Raúl Carral, Jyrki Leino (Wärtsilä Technical Journal)
The isolated power grid of Baja California Sur is facing severe challenges. Currently, the price of electricity is by far the highest in Mexico. The population also demands cleaner power with less emissions and more integration of renewable energy. Significant amounts of intermittent wind and solar power will come online, but several old thermal power plants must be mothballed. Due to the booming tourist industry, the electricity demand will almost double by 2030. (Figure 1)
According to the Secretary of Energy of Mexico (Sener), as much as 584 MW – roughly half of the planned total capacity of 1,250 MW – of new thermal generation capacity will be needed in the Baja California Sur grid. Decision-makers must determine which technology for this new thermal capacity will create a power system that functions optimally, in terms of affordability, reliability and sustainability.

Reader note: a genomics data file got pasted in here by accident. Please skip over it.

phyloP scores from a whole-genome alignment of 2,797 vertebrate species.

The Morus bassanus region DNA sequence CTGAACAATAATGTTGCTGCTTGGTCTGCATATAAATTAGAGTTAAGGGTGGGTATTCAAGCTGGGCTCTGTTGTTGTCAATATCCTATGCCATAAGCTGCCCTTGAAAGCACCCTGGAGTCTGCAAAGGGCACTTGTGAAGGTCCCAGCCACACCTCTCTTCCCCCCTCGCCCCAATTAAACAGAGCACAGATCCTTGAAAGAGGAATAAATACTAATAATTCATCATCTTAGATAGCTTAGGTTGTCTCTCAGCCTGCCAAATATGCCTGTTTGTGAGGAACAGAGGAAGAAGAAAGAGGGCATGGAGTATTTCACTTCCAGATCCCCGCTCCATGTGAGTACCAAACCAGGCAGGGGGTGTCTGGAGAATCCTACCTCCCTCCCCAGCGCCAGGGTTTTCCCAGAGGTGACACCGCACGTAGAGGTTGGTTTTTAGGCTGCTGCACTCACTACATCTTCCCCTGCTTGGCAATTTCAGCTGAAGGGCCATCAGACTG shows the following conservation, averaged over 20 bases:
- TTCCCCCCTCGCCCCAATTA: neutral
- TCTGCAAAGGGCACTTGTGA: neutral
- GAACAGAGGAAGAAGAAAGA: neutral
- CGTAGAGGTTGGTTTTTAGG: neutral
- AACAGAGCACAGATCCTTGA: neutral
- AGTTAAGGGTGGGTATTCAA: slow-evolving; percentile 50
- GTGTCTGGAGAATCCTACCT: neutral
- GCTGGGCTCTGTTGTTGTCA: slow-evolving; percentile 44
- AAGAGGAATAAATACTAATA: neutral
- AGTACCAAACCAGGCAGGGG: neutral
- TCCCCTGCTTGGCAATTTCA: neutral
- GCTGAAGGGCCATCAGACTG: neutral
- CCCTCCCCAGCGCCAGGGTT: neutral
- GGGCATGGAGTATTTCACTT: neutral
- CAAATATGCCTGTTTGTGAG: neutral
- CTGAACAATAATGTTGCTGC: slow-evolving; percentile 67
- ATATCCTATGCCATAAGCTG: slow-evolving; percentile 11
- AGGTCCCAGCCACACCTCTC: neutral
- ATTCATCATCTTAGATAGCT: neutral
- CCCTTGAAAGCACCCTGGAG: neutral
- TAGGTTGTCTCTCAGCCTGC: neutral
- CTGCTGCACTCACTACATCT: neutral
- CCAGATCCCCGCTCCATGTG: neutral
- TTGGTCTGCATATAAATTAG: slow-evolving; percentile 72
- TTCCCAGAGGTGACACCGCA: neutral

Based on data from SENER and Energy Exemplar, Wärtsilä conducted a modelling study where state-of-the-art gas turbine power plants and internal combustion engine (ICE) power plants were compared as alternatives for the new-build capacity. The focus of the in-depth PLEXOS analysis is on system-level cost savings (OPEX+CAPEX), which will have a direct impact on the electricity price in Baja California Sur.